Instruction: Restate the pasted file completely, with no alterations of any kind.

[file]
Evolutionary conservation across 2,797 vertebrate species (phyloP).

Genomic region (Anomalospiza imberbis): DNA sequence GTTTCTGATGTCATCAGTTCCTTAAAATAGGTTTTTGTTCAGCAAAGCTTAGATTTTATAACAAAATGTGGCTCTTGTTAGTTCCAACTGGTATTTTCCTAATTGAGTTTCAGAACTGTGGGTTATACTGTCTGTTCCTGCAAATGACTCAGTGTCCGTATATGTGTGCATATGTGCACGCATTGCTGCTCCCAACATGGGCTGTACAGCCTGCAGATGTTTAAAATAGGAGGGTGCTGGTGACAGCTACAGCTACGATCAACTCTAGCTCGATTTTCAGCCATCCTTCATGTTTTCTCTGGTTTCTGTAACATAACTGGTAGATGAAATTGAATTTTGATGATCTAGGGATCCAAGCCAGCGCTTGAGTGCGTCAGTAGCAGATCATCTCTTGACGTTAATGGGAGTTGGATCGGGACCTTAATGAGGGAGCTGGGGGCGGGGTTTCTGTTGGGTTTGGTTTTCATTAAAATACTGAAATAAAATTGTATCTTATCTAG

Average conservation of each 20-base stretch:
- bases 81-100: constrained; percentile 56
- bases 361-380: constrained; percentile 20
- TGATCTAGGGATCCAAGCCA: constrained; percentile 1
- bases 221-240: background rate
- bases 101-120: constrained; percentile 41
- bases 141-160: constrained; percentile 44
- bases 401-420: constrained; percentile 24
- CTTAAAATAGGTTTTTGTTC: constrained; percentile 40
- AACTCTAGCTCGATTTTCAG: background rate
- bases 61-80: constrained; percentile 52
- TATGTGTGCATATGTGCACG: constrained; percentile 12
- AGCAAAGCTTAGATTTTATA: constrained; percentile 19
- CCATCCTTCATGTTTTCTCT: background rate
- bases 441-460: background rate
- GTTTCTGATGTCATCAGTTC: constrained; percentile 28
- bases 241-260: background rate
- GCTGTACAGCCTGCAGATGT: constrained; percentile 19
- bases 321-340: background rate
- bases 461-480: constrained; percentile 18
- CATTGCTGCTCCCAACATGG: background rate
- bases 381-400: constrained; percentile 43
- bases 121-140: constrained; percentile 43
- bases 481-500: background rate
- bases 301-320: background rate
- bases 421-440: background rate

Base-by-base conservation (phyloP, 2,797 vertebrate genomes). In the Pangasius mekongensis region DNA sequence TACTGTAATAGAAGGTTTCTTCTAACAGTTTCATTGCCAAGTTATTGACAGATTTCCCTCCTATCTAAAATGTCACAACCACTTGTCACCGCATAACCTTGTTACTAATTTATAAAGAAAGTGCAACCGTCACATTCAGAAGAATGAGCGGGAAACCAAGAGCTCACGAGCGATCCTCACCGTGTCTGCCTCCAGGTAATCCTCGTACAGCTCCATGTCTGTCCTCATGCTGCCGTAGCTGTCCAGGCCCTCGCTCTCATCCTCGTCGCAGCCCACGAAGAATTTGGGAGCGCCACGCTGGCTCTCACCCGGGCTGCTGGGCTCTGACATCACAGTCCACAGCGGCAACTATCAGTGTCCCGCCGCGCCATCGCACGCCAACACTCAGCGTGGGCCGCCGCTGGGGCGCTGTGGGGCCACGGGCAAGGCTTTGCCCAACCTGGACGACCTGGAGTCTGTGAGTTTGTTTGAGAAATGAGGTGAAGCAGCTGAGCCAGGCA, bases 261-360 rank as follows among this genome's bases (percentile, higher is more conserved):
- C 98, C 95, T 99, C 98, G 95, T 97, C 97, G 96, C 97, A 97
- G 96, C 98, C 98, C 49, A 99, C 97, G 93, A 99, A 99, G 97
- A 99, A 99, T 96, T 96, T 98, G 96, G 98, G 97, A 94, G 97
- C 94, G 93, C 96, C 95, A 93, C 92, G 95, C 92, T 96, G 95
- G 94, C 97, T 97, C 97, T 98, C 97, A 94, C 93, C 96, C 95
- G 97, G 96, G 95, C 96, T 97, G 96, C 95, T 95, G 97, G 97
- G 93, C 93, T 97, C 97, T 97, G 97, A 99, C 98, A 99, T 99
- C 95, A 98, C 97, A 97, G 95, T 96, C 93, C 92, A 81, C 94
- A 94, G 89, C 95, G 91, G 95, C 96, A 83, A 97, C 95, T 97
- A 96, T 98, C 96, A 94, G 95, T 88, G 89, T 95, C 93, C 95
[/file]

Evolutionary conservation across 2,797 vertebrate species (phyloP).

Genomic region (Anomalospiza imberbis): DNA sequence GTTTCTGATGTCATCAGTTCCTTAAAATAGGTTTTTGTTCAGCAAAGCTTAGATTTTATAACAAAATGTGGCTCTTGTTAGTTCCAACTGGTATTTTCCTAATTGAGTTTCAGAACTGTGGGTTATACTGTCTGTTCCTGCAAATGACTCAGTGTCCGTATATGTGTGCATATGTGCACGCATTGCTGCTCCCAACATGGGCTGTACAGCCTGCAGATGTTTAAAATAGGAGGGTGCTGGTGACAGCTACAGCTACGATCAACTCTAGCTCGATTTTCAGCCATCCTTCATGTTTTCTCTGGTTTCTGTAACATAACTGGTAGATGAAATTGAATTTTGATGATCTAGGGATCCAAGCCAGCGCTTGAGTGCGTCAGTAGCAGATCATCTCTTGACGTTAATGGGAGTTGGATCGGGACCTTAATGAGGGAGCTGGGGGCGGGGTTTCTGTTGGGTTTGGTTTTCATTAAAATACTGAAATAAAATTGTATCTTATCTAG

Average conservation of each 20-base stretch:
- bases 81-100: constrained; percentile 56
- bases 361-380: constrained; percentile 20
- TGATCTAGGGATCCAAGCCA: constrained; percentile 1
- bases 221-240: background rate
- bases 101-120: constrained; percentile 41
- bases 141-160: constrained; percentile 44
- bases 401-420: constrained; percentile 24
- CTTAAAATAGGTTTTTGTTC: constrained; percentile 40
- AACTCTAGCTCGATTTTCAG: background rate
- bases 61-80: constrained; percentile 52
- TATGTGTGCATATGTGCACG: constrained; percentile 12
- AGCAAAGCTTAGATTTTATA: constrained; percentile 19
- CCATCCTTCATGTTTTCTCT: background rate
- bases 441-460: background rate
- GTTTCTGATGTCATCAGTTC: constrained; percentile 28
- bases 241-260: background rate
- GCTGTACAGCCTGCAGATGT: constrained; percentile 19
- bases 321-340: background rate
- bases 461-480: constrained; percentile 18
- CATTGCTGCTCCCAACATGG: background rate
- bases 381-400: constrained; percentile 43
- bases 121-140: constrained; percentile 43
- bases 481-500: background rate
- bases 301-320: background rate
- bases 421-440: background rate

Base-by-base conservation (phyloP, 2,797 vertebrate genomes). In the Pangasius mekongensis region DNA sequence TACTGTAATAGAAGGTTTCTTCTAACAGTTTCATTGCCAAGTTATTGACAGATTTCCCTCCTATCTAAAATGTCACAACCACTTGTCACCGCATAACCTTGTTACTAATTTATAAAGAAAGTGCAACCGTCACATTCAGAAGAATGAGCGGGAAACCAAGAGCTCACGAGCGATCCTCACCGTGTCTGCCTCCAGGTAATCCTCGTACAGCTCCATGTCTGTCCTCATGCTGCCGTAGCTGTCCAGGCCCTCGCTCTCATCCTCGTCGCAGCCCACGAAGAATTTGGGAGCGCCACGCTGGCTCTCACCCGGGCTGCTGGGCTCTGACATCACAGTCCACAGCGGCAACTATCAGTGTCCCGCCGCGCCATCGCACGCCAACACTCAGCGTGGGCCGCCGCTGGGGCGCTGTGGGGCCACGGGCAAGGCTTTGCCCAACCTGGACGACCTGGAGTCTGTGAGTTTGTTTGAGAAATGAGGTGAAGCAGCTGAGCCAGGCA, bases 261-360 rank as follows among this genome's bases (percentile, higher is more conserved):
- C 98, C 95, T 99, C 98, G 95, T 97, C 97, G 96, C 97, A 97
- G 96, C 98, C 98, C 49, A 99, C 97, G 93, A 99, A 99, G 97
- A 99, A 99, T 96, T 96, T 98, G 96, G 98, G 97, A 94, G 97
- C 94, G 93, C 96, C 95, A 93, C 92, G 95, C 92, T 96, G 95
- G 94, C 97, T 97, C 97, T 98, C 97, A 94, C 93, C 96, C 95
- G 97, G 96, G 95, C 96, T 97, G 96, C 95, T 95, G 97, G 97
- G 93, C 93, T 97, C 97, T 97, G 97, A 99, C 98, A 99, T 99
- C 95, A 98, C 97, A 97, G 95, T 96, C 93, C 92, A 81, C 94
- A 94, G 89, C 95, G 91, G 95, C 96, A 83, A 97, C 95, T 97
- A 96, T 98, C 96, A 94, G 95, T 88, G 89, T 95, C 93, C 95